Can you feel it? In the air? No, not the excitement over Thursday's celebration of this nation's impending horrific takeover by ill-meaning and entitled foreigners from those who had been living here for centuries prior. I'm speaking of Kanye's West's magnum opus My Beautiful Dark Twisted Fantasy! Unless you've been under a rock or been swallowed by Kanye's enormous ego or stumbling after being crippled by his numerous egregious public missteps, then you've already heard just how simply awesome this album is. I mean, you have, haven't you?
My joking aside, this review will be no different than all the others that have showered Kanye with accolade upon accolade. Well, yes it will. Here's the thing: it is entirely possible for me to dislike someone's persona based upon how they've presented themselves and completely love their work. You don't think that Mozart or Beethoven were loveable curmudgeons do you? No, I'm not trying to compare Kanye to those great composers, but in their time, they were much the subject of vitriol due to their assholic tendencies. I'm sure there will come a day when we will all look back upon this time and laugh at how much attention we all seem to pay to one man who is on one pole without a doubt one of the best producers of our time and also one of the most troubled, potentially misunderstood figures of this short century. With great talent comes much idiocy as relates to social graces and Kanye is not foreign to this fact.
Upon my first listen to Fantasy, I was relieved to know that the songs that kept me captivated during the 35-minute long short film for "Runaway" were present on the album. I was also happy to know that the majority of the tracks I liked from his "G.O.O.D. Friday" series made the album cut as well. I could totally do without "All of the Lights" featuring Rihanna sounding at best like a winded goat after performing a particularly arduous trek up the side of a mountain, but everything else was instantly liked, by my ears at least.
My absolute favorite tracks have got to be "Blame Game," one of the best tracks I have ever heard about heartache, fragiity and wanting to get completely homicidal towards someone who you wish would just come back just so you can belittle them; "Hell Of A Life" which manages to easily describe to anyone within earshot that rock music and hip hop do exist within the soul music genre; "Lost In The World" whose staccato drums lend an air of impending celebration laced with depression; and "Gorgeous" with Kid Cudi who I have been particularly concerned about and Raekwon who continues to serve as one of hip hop's most consistent wingmen. But then I also love the Gil Scott-Heron mashup "Who Will Survive In America" and "Power," whose video should have been longer than 1:43 in length, and "Devil In A New Dress" with my favorite horribly lyrical, snow-loving cherubim Rick Ross, and damn near every other song this album offers.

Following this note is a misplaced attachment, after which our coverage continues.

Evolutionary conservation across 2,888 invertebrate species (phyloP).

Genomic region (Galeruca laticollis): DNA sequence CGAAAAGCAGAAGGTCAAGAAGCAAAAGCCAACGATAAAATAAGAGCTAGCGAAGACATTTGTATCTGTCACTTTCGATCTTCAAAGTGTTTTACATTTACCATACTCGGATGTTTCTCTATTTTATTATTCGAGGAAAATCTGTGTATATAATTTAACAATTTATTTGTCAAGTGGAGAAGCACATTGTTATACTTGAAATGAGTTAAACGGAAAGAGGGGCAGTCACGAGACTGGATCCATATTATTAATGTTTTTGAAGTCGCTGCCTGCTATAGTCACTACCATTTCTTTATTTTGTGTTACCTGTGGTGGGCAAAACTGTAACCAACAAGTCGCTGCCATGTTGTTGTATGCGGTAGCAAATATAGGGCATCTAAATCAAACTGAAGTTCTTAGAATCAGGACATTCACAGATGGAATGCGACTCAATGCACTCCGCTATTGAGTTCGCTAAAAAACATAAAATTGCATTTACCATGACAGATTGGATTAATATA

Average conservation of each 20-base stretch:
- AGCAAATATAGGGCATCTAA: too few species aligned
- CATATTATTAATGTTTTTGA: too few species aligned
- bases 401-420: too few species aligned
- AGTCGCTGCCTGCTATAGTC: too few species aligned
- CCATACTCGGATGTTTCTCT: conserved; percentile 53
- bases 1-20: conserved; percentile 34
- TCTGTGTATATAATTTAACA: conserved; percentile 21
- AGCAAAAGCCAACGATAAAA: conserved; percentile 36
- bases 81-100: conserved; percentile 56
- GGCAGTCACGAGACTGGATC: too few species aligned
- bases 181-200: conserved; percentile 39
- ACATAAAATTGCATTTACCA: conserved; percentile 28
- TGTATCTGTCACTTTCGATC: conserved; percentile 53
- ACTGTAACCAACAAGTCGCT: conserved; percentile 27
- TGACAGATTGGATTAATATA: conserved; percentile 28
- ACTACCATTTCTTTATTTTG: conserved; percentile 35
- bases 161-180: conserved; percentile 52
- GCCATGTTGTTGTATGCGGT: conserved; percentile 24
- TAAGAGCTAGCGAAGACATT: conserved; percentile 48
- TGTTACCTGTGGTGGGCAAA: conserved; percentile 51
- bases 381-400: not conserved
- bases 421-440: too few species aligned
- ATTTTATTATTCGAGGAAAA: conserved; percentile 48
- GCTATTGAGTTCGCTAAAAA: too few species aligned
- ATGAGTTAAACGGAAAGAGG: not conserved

I'm not going to compare this album to any other Kanye albums that have come before it. It's pointless really. This album is not about judging it solely for its merit as music. This album exists for us to critique in the great expanse of the world that Kanye has sucked us into. Whether he's apologizing to Taylor Swift or George W. Bush--boo--or he's scaring Matt Lauer into treating him with the respect he feels he deserves on the Today Show, or he's being dissed by Quincy Jones, or he's associating himself with fashion and art's most elitist courtesans or vowing not to say much more then saying too much the very next day, we are all but useless winged creatures trapped in his expansive web. This album, with its varied collaborators such as Elton John, Charlie Wilson, Bon Iver and RZA is meant to place you as part of the action. That is not to say that future generations won't become enamored with this album, because they will. For those of us who are able to exist with this very moment and have the extreme emotions that this one vulnerable and poorly emotionally guarded man can evoke, we are all a part of his fantasy, albeit a dark and beautiful one.